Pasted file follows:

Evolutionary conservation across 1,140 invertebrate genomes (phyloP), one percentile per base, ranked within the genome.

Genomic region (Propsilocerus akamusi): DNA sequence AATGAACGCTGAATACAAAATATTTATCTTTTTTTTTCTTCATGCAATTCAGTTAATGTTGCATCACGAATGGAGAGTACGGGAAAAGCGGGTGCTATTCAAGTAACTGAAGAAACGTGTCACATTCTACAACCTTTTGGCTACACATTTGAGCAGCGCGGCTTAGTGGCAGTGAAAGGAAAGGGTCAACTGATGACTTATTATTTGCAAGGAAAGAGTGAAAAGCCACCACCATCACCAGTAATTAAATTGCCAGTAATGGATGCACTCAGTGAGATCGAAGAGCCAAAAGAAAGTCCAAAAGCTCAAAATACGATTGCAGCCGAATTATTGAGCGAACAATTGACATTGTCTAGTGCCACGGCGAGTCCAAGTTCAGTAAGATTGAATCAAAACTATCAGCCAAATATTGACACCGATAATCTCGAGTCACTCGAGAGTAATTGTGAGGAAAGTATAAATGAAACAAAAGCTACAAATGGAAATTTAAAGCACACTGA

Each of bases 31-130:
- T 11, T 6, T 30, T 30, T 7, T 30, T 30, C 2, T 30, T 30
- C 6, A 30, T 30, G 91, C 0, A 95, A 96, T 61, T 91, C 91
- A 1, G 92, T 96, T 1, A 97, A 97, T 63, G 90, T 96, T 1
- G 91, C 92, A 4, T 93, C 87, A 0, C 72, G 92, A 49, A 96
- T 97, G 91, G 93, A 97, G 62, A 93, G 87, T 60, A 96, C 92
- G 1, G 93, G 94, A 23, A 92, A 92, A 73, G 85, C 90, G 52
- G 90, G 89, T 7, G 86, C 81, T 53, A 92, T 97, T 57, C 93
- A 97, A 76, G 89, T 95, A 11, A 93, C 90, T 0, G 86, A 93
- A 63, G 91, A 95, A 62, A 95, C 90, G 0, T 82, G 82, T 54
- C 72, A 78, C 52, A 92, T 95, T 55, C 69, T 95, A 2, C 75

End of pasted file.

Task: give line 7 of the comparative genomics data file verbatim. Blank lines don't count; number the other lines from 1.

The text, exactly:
- G 91, C 92, A 4, T 93, C 87, A 0, C 72, G 92, A 49, A 96